In 2011, New York Times book critic Neil Genzlinger wrote, “A moment of silence, please, for the lost art of shutting up. There was a time when you had to earn the right to draft a memoir, by accomplishing something noteworthy or having an extremely unusual experience or being such a brilliant writer that you could turn relatively ordinary occurrences into a snapshot of a broader historical moment.” With all due respect to Genzlinger and the Times, we’re happy people are spilling all, because more often than not in doing so, they make us feel better about our lives. Such is the case with these five books, which made us laugh, feel less alone and realize that all of our bad Tinder dates could one day be fodder for a best-selling book. If you liked Tina Fey’s Bossypants, Mindy Kaling’s Is Everyone Hanging Out Without Me, Chelsea Handler’s Are You There, Vodka? It’s Me, Chelsea and Amy Poehler’s Yes Please, these are your next must-reads.
What I Was Doing While You Were Breeding by Kristin Newman
We've re-read this one multiple times, because it's laugh-out-loud funny and always makes us feel better about being in whatever place in life we're in (read: single with cats). Sitcom writer (That '70s Show, How I Met Your Mother) Kristin recounts her adventures as a single woman in her 30s traveling the world solo, but in a way that's more Sex and the (Foreign) City than Eat Pray Love. One of our favorite quotes from the book: "A hateful little ex-boyfriend once said that a houseful of cats used to be the sign of a terminally single woman, but now it's a house full of souvenirs acquired on foreign adventures. He said it derogatorily: Look at all of this tragic overcompensating in the form of tribal masks and rain sticks. But I say that plane tickets replacing cats might be the best evidence of women's progress as a gender. I'm damn proud of us. Also, since I have both a cat and a lot of foreign souvenirs, I broke up with that dude and went on a really great trip."
You'll Grow Out Of It by Jessi Klein
We'd read a laundry list written by the head writer of Inside Amy Schumer, but luckily she's done us a few steps better by writing a collection of hilarious essays. She covers ageism—she was the writer behind "Last F*ckable Day" on Inside, after all—dating, infertility and even the more mundane aspects of life as a modern woman. Of her love for Anthropologie, she writes that it makes her feel, "emotionally home … as if somewhere behind the rack of Eiffel Tower dish towels, I will find MY REAL DAD." Our favorite line from the book, however, is one with a more serious slant: "When I looked at what it would mean to become a woman—one of those standard grown-up ladies, like the ones from commercials for gum or soda or shampoo—it all seemed to involve shrinking rather than growing."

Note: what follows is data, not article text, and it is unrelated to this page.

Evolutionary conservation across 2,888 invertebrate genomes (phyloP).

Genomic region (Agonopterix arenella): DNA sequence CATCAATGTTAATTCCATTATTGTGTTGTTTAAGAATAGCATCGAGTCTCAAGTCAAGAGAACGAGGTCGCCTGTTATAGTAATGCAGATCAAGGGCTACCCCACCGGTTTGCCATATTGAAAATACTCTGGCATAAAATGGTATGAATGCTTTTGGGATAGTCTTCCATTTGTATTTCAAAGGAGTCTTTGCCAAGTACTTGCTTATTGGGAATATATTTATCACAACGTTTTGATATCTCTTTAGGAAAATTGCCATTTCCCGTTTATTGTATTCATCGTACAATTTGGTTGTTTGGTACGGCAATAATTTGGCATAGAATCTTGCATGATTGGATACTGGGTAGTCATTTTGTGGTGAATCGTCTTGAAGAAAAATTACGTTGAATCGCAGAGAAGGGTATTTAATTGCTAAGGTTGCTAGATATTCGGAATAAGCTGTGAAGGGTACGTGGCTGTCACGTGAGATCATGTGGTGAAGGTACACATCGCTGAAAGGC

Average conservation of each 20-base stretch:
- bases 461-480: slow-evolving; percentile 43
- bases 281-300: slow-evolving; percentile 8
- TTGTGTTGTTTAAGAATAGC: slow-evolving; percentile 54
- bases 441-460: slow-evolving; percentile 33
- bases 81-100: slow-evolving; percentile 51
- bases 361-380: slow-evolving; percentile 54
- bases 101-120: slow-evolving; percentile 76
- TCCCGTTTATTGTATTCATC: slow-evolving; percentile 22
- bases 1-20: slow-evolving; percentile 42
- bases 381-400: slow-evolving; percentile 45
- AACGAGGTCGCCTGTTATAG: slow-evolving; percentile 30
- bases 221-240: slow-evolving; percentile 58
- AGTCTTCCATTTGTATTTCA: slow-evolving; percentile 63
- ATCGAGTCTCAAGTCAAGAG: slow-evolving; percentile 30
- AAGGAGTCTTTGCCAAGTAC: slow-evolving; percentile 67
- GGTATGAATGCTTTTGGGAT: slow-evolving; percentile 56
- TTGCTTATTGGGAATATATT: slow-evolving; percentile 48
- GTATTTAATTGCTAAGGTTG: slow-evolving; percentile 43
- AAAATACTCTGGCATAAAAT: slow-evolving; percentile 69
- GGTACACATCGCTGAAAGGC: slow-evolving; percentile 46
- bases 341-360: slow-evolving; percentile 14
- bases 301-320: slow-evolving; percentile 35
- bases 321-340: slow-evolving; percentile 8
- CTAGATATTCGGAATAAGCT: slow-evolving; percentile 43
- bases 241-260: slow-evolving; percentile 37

I Don't Care About Your Band by Julie Klausner
Jezebel called this book "a dating memoir we can get behind," and we agree. Many of us (some more than others) can relate to the author's bad habit of dating bad guys, and Julie's book recounts this phenomenon in her own life with humor and, ultimately, a host of positive takeaways. If you want to fully appreciate this read, however, first you should check out her podcast How Was Your Week With Julie Klausner as well as her Hulu show Difficult People.
Let's Pretend This Never Happened by Jenny Lawson
Jenny is an insanely engaging writer, which accounts for the massive following behind her website, The Bloggess. Let's Pretend This Never Happened is her first book, and it's a raw and hilarious look at an eccentric life punctuated by anxiety and an obsession with taxidermy, perhaps best enjoyed on a deserted island as opposed to a crowded beach, as you'll be laughing out loud so often, someone's likely to mistake you for a demented person and call the cops on you. Her more recent book, Furiously Happy, explores her mental health issues in depth but loses none of its hilarity in the process. She's also just announced that she's working on a coloring book/journal hybrid that'll serve as a companion piece to Furiously Happy. We can't wait.
The Girl With The Lower Back Tattoo by Amy Schumer
This will be a late summer read, as it's not out until August 16. We suggest you pre-order ASAP if you're a fan of Amy's (who isn't, other than Internet trolls?), as the book promises to take its place among the greats of its genre. The title alone has us laughing out loud, and of the book, Amy cheekily said in a statement, "Believe it or not, I've got more to say." We hope that never changes. Another book to pre-order, while you're at it? Anna Kendrick's upcoming Scrappy Little Nobody, which hits shelves in November.